Updated 07/23/2012 07:15 AM
Cooperstown fans welcome Santo, Larkin
Fan favorites Ron Santo and Barry Larkin were honored in Cooperstown Sunday, beating the odds to claim their spots in the National Baseball Hall of Fame. Less than one percent of major league baseball players are ever even nominated for induction. Our Andrew Sorensen tells us how the challenge of getting into the hall made Sunday's induction that much sweeter for the fans.
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COOPERSTOWN, N.Y.-- Two blank plates await the plaques and baseball wisdom of newly inducted Hall of Famers Barry Larkin and the late Ron Santo.
They will be players 206 and 207 in the hall, and as always, it was an emotional welcome.
"He means a lot to all of us Cub fans, and to see him finally get in is just a great thrill," Cubs fan Robert Nash said of Santo.
It was especially emotional for Cubs fans. Vicki Santo's speech on her late husband's behalf brought many to tears.
"I wish they would have gotten him in before he died, but seeing her up there taking the plaque, I think it's great," another Chicago fan, Chris Newmann said.
But for Reds fans, the induction represents a confirmation of the star they always believed in.
"And for those questions I used to ask, well, no longer will I have to ask those questions anymore, the answer is forever written on my plaque at Cooperstown," 2012 National Baseball Hall of Fame Inductee Barry Larkin said.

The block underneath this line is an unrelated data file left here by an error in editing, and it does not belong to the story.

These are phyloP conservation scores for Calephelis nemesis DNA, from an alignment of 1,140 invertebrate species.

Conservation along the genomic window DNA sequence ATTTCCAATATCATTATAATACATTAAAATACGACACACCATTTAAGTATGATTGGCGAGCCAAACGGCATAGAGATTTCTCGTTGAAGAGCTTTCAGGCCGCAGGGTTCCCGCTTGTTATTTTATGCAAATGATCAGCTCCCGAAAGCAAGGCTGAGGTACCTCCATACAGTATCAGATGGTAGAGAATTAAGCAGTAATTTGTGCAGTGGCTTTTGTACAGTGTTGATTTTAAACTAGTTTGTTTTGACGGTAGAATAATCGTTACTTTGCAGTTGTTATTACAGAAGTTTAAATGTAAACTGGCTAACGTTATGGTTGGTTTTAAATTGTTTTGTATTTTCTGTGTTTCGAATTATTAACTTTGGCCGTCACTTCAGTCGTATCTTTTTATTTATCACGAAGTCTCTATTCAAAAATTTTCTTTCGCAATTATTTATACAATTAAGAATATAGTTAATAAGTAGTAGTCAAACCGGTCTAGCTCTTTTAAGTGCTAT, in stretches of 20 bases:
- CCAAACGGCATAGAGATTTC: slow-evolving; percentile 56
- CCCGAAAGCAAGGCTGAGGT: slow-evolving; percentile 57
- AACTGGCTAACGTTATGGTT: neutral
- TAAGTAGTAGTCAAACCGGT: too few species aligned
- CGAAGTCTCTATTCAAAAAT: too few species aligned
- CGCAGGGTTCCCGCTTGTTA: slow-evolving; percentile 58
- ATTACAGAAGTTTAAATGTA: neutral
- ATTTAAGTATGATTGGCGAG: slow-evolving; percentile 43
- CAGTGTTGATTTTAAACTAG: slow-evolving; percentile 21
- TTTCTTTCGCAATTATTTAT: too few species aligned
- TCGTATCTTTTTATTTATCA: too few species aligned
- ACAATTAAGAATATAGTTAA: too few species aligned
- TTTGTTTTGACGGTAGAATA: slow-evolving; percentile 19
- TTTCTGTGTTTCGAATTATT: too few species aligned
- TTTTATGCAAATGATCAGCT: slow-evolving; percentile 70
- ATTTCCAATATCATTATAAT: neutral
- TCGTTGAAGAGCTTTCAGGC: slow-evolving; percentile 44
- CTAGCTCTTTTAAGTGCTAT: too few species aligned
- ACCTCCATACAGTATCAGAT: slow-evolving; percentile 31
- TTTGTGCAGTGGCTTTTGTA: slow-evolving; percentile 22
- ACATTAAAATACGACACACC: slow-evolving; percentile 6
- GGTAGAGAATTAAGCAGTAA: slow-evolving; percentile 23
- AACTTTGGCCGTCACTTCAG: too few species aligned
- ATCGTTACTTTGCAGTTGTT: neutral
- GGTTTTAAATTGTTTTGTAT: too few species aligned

Larkin's speech was mostly about the role models he had as a young player. Coincidentally, many of his fans see him in the same light.
"Growing up playing little league baseball, you know how tough it is to move on and play long in your career, and then when you can play with one franchise for 19 seasons, I mean that's rare," said Reds fan Jeff Moher.
His induction even brought a few unexpected faces to Cooperstown.
"It's perfect," said actor Charlie Sheen. "Everything could go terrible tomorrow and stay that way; we've got today and that's fine, you know?"
In accepting the plaques, Larkin and Santo's wife remembered the lessons they learned from baseball.
Fans remembered what their role models taught them playing. From now on, those lessons be hanging here, for the rest of us to soak in as well.
National Baseball Hall of Fame officials say Sunday's induction brought out more than 18,000 visitors.